Photoelectric Emission- Definition, Working, Methods, Uses & Applications

Define Photoelectric Emission?

What is Photoelectric Emission?

The cycle by which free electrons are emitted from the metal surface by the utilization of light is called photoelectric emission.

It is also defined as, the interaction by which free electrons are released from the metal when it ingests light energy. Photoelectric emission is likewise called as photoemission or photoelectron emission or photoelectric effect.

In this method, light or photons is utilized to eliminate the free electrons from the solid metal. Subsequently, the free electrons emitted from the strong metal are called photoelectrons and current produced because of this interaction is called photoelectric current.

Metals without light energy

Whenever the light energy isn’t applied to the metals, the free electrons can’t escape from the metals. In any case, some of the valence electrons become free from the atoms.

At ordinary temperature, some valence electrons get sufficient energy from the heat source. The valence electrons, which gets adequate energy will breaks the holding with the parent atom and turns out to be free.

The free electrons, what breaks the holding the parent atom, have some kinetic energy. In this way, they move freely from one point to another point. However, they need more energy to turn out to be liberated from the metal. The solid attractive force of the nuclei prevents the free electrons, which attempt to escape from the metal.

To conquer the attractive force of the nuclei, the free electrons need adequate energy from the light. The free electrons, what break the holding with metal, will moves into the vacuum.

Photons and its effect on metals

Photons are the smallest particles of light. Unlike electrons and protons, photons have no mass. However, photons have energy.

Visible light and any remaining types of light like radio waves, microwaves, infrared light, bright light, X-rays, and gamma rays are comprised of photons. However, the energy of photons isn’t same for all these lights. For instance, gamma rays (photons) have more energy than the infrared light (photons). The energy of photons is relies upon its frequency, though the intensity of light is depends upon the number of photons.

Whenever the light energy is applied to the metal, the free electrons acquires energy. In other words, when the light particles (photons) hits free electrons in the metal, they move their energy to the free electrons. The free electrons, which acquires additional energy from the light, will attempt to the beat the attractive force of the nuclei.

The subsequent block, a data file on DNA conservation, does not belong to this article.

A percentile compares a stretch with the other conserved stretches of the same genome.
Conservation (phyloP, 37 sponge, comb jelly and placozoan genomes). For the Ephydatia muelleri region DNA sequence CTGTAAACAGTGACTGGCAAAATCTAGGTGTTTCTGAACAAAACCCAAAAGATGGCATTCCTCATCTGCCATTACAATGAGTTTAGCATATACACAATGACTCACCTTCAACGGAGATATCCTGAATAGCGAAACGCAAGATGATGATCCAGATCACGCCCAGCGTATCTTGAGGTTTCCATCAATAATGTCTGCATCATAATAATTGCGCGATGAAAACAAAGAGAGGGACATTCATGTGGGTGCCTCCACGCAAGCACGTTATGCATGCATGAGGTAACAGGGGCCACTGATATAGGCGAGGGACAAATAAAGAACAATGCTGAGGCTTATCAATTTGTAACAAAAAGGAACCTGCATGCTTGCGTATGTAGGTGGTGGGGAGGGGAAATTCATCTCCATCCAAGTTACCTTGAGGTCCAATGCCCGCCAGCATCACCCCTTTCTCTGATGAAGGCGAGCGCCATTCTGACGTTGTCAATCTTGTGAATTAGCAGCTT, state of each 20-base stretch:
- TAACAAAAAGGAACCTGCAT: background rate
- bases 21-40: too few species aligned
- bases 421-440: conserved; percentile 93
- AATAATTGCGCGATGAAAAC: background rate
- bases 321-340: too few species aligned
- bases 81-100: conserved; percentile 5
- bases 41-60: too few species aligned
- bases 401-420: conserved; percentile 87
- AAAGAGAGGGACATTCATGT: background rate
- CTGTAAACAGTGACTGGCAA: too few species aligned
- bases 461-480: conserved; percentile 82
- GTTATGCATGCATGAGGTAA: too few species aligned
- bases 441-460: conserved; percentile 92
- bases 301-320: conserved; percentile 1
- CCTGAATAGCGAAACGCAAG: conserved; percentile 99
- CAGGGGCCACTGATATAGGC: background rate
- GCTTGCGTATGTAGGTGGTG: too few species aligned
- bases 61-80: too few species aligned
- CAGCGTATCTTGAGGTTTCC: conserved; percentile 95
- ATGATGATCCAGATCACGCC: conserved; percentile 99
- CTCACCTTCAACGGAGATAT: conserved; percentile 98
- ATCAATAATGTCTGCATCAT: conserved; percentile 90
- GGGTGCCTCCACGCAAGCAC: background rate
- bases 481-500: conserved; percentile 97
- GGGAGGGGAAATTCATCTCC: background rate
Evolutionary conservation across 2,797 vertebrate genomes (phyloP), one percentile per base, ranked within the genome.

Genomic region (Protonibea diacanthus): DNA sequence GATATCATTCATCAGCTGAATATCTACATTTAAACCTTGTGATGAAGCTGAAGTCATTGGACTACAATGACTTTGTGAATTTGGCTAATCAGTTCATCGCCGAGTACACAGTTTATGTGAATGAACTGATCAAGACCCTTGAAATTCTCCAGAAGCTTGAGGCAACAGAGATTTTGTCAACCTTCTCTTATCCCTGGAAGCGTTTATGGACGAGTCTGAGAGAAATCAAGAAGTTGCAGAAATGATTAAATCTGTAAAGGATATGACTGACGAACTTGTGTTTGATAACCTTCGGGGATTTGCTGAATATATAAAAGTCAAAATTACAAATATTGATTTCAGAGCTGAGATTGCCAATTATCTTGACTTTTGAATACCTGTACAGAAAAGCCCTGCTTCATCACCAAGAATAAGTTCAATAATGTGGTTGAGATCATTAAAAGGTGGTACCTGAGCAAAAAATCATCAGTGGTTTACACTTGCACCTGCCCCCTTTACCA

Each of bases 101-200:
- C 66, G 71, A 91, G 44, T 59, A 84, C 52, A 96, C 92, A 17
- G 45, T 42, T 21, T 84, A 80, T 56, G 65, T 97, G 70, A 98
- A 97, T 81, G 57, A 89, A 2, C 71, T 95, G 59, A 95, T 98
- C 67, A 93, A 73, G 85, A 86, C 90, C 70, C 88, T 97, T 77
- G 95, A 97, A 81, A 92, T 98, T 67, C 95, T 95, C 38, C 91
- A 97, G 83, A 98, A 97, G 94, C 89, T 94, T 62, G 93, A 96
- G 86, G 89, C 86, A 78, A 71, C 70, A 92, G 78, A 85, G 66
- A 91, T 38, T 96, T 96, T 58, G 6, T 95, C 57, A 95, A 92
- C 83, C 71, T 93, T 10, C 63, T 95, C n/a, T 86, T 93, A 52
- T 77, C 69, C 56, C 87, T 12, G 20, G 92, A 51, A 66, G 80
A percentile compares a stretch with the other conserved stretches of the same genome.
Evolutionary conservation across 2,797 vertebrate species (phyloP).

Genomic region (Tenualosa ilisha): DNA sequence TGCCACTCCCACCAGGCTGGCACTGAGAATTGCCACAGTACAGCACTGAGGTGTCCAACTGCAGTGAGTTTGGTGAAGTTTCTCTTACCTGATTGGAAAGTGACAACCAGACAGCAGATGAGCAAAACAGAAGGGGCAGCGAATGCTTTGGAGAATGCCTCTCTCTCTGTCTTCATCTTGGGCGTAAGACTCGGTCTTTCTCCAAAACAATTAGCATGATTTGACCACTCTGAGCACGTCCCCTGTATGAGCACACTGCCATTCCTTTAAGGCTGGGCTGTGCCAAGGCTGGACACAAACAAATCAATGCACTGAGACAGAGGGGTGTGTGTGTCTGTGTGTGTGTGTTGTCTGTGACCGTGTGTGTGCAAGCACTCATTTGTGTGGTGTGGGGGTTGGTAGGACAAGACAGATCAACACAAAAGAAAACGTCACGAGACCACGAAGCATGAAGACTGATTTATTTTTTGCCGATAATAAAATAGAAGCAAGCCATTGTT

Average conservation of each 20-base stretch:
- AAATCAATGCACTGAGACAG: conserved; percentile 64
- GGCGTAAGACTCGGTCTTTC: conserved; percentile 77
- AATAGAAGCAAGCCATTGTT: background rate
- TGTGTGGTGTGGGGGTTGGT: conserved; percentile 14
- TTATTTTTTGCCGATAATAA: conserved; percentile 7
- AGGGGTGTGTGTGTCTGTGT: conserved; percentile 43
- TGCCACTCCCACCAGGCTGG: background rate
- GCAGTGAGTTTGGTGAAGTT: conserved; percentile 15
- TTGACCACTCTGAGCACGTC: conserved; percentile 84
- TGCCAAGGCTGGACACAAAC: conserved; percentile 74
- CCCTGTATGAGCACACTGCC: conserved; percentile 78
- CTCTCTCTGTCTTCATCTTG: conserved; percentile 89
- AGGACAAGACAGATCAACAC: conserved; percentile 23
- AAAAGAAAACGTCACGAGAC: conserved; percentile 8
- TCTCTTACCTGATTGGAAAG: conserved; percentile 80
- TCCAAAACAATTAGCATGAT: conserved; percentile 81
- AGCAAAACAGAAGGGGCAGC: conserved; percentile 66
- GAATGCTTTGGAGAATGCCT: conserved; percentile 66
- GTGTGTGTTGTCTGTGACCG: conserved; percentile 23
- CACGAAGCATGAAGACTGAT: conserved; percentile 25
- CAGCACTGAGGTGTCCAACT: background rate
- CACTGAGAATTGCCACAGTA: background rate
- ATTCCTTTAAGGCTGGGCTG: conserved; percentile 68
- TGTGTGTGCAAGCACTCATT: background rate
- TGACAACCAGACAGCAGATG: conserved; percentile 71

Assuming the light energy applied to the metal is additionally expanded to a higher value, the free electrons in the metals gain adequate energy and defeat the strong attractive force of the nuclei. The free electrons, which defeat the strong attractive force of the nuclei, will jumps into the vacuum.

Note: Photoelectric emission relies or depends upon the frequency of light and doesn’t depends the intensity of light

Frequency of light

The energy of photons is relies upon its frequency. Photons with low frequency have low energy though photons with high frequency have high energy. High-energy photons or high frequency photons are needed to emit the free electrons from the metals.

At the point when the high-energy photons are applied to the metals, free electrons are gotten away from the metal surface. The minimum energy or the minimum frequency that the photons expected to eliminate the free electrons from the metals is called threshold frequency or threshold energy of photons. This threshold frequency isn’t same for all metals. It is different for various metals.

Assuming the light energy applied to a metal reaches or surpasses the threshold frequency, it begins emitting the free electrons. Then again, assuming that the light energy applied to a metal is below the threshold frequency, it doesn’t emit the free electrons.

Intensity of light

The quantity of photons strikes the free electrons in the metal relies or depends upon the intensity of light. Low intensity light has less number of photons. Henceforth, on the off chance that low intensity light is applied to the metal, less number of photons strikes the free electrons in the metal.

Then again, high intensity light has more number of photons. Henceforth, if high intensity light is applied to the metal, more number of photons strikes the free electrons in the metal.

High frequency and low intensity light

If high frequency and low intensity light is applied to the metal, less number of photons hits the free electrons in the metals. In any case, every individual photon, which hit the free electron, has energy or frequency greater than the threshold frequency or threshold energy.

Hence, every individual photon gives sufficient energy to the free electron to escape from the metal. In this manner the free electrons emitted from the metal surface is relies or depends upon the frequency of light.

Low frequency and high intensity light

If low frequency and high intensity light is applied to the metal, more number of photons hits the free electrons in the metals. However, every individual photon, which hits the free electron, has energy or frequency less than the threshold frequency or threshold energy.

Hence, every individual photon doesn’t give sufficient energy to the free electron to escape from the metal. A single electron absorbs energy from a single photon. They can’t absorb energy from more than one photon to escape from the metal. Thus, the free electrons emitted from the metals don’t rely upon the intensity of light.

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